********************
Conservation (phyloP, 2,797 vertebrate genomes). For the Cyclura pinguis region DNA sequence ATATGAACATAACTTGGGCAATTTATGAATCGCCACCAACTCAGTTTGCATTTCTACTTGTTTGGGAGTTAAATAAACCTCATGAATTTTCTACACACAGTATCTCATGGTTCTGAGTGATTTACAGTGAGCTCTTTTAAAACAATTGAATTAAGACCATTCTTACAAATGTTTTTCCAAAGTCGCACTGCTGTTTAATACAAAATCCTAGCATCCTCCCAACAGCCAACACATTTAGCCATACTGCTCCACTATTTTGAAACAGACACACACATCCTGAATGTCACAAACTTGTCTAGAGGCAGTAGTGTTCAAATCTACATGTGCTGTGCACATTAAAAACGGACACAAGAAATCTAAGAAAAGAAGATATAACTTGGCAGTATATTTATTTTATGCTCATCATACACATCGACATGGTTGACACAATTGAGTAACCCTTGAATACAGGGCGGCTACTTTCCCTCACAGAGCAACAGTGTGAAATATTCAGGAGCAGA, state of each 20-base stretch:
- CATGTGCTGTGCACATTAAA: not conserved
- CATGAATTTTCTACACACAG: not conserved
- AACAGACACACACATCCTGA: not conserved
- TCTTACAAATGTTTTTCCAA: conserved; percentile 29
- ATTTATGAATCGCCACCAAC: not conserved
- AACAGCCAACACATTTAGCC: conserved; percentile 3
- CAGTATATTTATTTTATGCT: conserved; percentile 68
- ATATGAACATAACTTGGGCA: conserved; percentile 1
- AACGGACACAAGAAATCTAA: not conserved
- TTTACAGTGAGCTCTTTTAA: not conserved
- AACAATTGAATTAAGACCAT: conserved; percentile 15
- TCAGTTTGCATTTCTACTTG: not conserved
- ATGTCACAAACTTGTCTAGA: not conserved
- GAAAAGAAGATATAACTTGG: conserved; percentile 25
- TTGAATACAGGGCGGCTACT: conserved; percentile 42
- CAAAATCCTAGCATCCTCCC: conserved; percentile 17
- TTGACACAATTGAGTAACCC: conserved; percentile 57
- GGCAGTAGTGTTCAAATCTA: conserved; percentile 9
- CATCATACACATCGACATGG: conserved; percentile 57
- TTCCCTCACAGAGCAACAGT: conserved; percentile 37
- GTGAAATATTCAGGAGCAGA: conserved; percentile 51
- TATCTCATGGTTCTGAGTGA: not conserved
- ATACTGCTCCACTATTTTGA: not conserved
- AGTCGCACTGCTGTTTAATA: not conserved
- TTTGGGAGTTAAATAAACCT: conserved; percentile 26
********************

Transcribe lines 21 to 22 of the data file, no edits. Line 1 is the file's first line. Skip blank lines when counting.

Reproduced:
- TTCCCTCACAGAGCAACAGT: conserved; percentile 37
- GTGAAATATTCAGGAGCAGA: conserved; percentile 51